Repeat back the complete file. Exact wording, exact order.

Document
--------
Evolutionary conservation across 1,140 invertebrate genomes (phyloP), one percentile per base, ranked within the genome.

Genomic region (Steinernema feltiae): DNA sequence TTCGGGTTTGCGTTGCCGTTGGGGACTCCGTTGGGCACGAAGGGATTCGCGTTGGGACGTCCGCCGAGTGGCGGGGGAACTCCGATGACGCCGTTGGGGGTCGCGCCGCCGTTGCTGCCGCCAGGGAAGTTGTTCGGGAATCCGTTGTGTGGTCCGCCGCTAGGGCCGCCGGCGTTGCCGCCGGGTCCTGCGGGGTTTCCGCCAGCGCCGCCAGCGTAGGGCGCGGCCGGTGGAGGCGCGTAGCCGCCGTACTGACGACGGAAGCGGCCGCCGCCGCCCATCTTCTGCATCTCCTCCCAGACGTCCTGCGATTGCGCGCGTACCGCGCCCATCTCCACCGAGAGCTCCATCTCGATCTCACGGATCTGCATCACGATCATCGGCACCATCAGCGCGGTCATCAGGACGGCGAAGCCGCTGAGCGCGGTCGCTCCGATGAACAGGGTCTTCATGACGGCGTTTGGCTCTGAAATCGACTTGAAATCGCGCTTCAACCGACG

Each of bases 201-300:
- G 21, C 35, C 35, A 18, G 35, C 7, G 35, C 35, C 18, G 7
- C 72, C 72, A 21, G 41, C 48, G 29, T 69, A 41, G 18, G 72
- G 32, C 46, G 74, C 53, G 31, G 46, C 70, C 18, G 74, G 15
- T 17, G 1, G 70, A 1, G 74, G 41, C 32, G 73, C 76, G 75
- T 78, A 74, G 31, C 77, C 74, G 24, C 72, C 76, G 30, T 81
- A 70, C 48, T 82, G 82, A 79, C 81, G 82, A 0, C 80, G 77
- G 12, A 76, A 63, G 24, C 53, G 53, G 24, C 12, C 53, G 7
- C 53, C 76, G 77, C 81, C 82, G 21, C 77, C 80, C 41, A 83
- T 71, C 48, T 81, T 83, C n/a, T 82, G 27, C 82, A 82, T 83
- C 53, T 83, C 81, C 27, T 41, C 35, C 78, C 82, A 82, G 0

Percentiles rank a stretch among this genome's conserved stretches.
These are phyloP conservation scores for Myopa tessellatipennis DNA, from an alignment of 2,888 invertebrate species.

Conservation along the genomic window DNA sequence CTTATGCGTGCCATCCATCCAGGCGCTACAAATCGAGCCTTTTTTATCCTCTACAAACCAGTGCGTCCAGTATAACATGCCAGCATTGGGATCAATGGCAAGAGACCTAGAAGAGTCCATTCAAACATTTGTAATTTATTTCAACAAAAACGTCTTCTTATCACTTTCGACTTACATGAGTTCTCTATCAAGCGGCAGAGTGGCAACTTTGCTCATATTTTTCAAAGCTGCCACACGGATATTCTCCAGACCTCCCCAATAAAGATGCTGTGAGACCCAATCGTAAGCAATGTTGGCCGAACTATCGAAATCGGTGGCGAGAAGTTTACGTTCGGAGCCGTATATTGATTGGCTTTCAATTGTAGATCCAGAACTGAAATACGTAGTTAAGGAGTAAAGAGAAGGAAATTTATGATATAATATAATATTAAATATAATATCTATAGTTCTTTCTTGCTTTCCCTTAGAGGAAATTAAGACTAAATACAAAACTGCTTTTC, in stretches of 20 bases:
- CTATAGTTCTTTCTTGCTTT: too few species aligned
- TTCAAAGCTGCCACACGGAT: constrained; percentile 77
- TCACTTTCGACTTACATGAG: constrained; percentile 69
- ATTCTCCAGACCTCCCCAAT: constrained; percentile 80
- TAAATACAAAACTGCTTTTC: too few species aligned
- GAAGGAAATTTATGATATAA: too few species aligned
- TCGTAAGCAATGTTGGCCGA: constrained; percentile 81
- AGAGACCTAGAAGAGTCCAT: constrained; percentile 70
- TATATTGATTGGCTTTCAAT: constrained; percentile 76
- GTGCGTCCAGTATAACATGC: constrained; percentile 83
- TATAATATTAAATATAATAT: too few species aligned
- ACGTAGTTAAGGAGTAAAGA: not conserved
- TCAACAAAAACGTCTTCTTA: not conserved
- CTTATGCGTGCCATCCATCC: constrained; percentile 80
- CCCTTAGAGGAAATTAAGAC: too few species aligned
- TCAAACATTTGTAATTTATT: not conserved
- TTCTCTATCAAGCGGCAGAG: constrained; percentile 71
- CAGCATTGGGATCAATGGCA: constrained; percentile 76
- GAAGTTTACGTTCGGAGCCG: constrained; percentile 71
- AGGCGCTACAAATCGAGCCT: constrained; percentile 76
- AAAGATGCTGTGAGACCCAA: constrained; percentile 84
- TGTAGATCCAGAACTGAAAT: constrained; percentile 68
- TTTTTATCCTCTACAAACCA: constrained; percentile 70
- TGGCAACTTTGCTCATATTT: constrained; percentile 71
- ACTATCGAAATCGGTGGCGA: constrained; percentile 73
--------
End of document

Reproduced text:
Evolutionary conservation across 1,140 invertebrate genomes (phyloP), one percentile per base, ranked within the genome.

Genomic region (Steinernema feltiae): DNA sequence TTCGGGTTTGCGTTGCCGTTGGGGACTCCGTTGGGCACGAAGGGATTCGCGTTGGGACGTCCGCCGAGTGGCGGGGGAACTCCGATGACGCCGTTGGGGGTCGCGCCGCCGTTGCTGCCGCCAGGGAAGTTGTTCGGGAATCCGTTGTGTGGTCCGCCGCTAGGGCCGCCGGCGTTGCCGCCGGGTCCTGCGGGGTTTCCGCCAGCGCCGCCAGCGTAGGGCGCGGCCGGTGGAGGCGCGTAGCCGCCGTACTGACGACGGAAGCGGCCGCCGCCGCCCATCTTCTGCATCTCCTCCCAGACGTCCTGCGATTGCGCGCGTACCGCGCCCATCTCCACCGAGAGCTCCATCTCGATCTCACGGATCTGCATCACGATCATCGGCACCATCAGCGCGGTCATCAGGACGGCGAAGCCGCTGAGCGCGGTCGCTCCGATGAACAGGGTCTTCATGACGGCGTTTGGCTCTGAAATCGACTTGAAATCGCGCTTCAACCGACG

Each of bases 201-300:
- G 21, C 35, C 35, A 18, G 35, C 7, G 35, C 35, C 18, G 7
- C 72, C 72, A 21, G 41, C 48, G 29, T 69, A 41, G 18, G 72
- G 32, C 46, G 74, C 53, G 31, G 46, C 70, C 18, G 74, G 15
- T 17, G 1, G 70, A 1, G 74, G 41, C 32, G 73, C 76, G 75
- T 78, A 74, G 31, C 77, C 74, G 24, C 72, C 76, G 30, T 81
- A 70, C 48, T 82, G 82, A 79, C 81, G 82, A 0, C 80, G 77
- G 12, A 76, A 63, G 24, C 53, G 53, G 24, C 12, C 53, G 7
- C 53, C 76, G 77, C 81, C 82, G 21, C 77, C 80, C 41, A 83
- T 71, C 48, T 81, T 83, C n/a, T 82, G 27, C 82, A 82, T 83
- C 53, T 83, C 81, C 27, T 41, C 35, C 78, C 82, A 82, G 0

Percentiles rank a stretch among this genome's conserved stretches.
These are phyloP conservation scores for Myopa tessellatipennis DNA, from an alignment of 2,888 invertebrate species.

Conservation along the genomic window DNA sequence CTTATGCGTGCCATCCATCCAGGCGCTACAAATCGAGCCTTTTTTATCCTCTACAAACCAGTGCGTCCAGTATAACATGCCAGCATTGGGATCAATGGCAAGAGACCTAGAAGAGTCCATTCAAACATTTGTAATTTATTTCAACAAAAACGTCTTCTTATCACTTTCGACTTACATGAGTTCTCTATCAAGCGGCAGAGTGGCAACTTTGCTCATATTTTTCAAAGCTGCCACACGGATATTCTCCAGACCTCCCCAATAAAGATGCTGTGAGACCCAATCGTAAGCAATGTTGGCCGAACTATCGAAATCGGTGGCGAGAAGTTTACGTTCGGAGCCGTATATTGATTGGCTTTCAATTGTAGATCCAGAACTGAAATACGTAGTTAAGGAGTAAAGAGAAGGAAATTTATGATATAATATAATATTAAATATAATATCTATAGTTCTTTCTTGCTTTCCCTTAGAGGAAATTAAGACTAAATACAAAACTGCTTTTC, in stretches of 20 bases:
- CTATAGTTCTTTCTTGCTTT: too few species aligned
- TTCAAAGCTGCCACACGGAT: constrained; percentile 77
- TCACTTTCGACTTACATGAG: constrained; percentile 69
- ATTCTCCAGACCTCCCCAAT: constrained; percentile 80
- TAAATACAAAACTGCTTTTC: too few species aligned
- GAAGGAAATTTATGATATAA: too few species aligned
- TCGTAAGCAATGTTGGCCGA: constrained; percentile 81
- AGAGACCTAGAAGAGTCCAT: constrained; percentile 70
- TATATTGATTGGCTTTCAAT: constrained; percentile 76
- GTGCGTCCAGTATAACATGC: constrained; percentile 83
- TATAATATTAAATATAATAT: too few species aligned
- ACGTAGTTAAGGAGTAAAGA: not conserved
- TCAACAAAAACGTCTTCTTA: not conserved
- CTTATGCGTGCCATCCATCC: constrained; percentile 80
- CCCTTAGAGGAAATTAAGAC: too few species aligned
- TCAAACATTTGTAATTTATT: not conserved
- TTCTCTATCAAGCGGCAGAG: constrained; percentile 71
- CAGCATTGGGATCAATGGCA: constrained; percentile 76
- GAAGTTTACGTTCGGAGCCG: constrained; percentile 71
- AGGCGCTACAAATCGAGCCT: constrained; percentile 76
- AAAGATGCTGTGAGACCCAA: constrained; percentile 84
- TGTAGATCCAGAACTGAAAT: constrained; percentile 68
- TTTTTATCCTCTACAAACCA: constrained; percentile 70
- TGGCAACTTTGCTCATATTT: constrained; percentile 71
- ACTATCGAAATCGGTGGCGA: constrained; percentile 73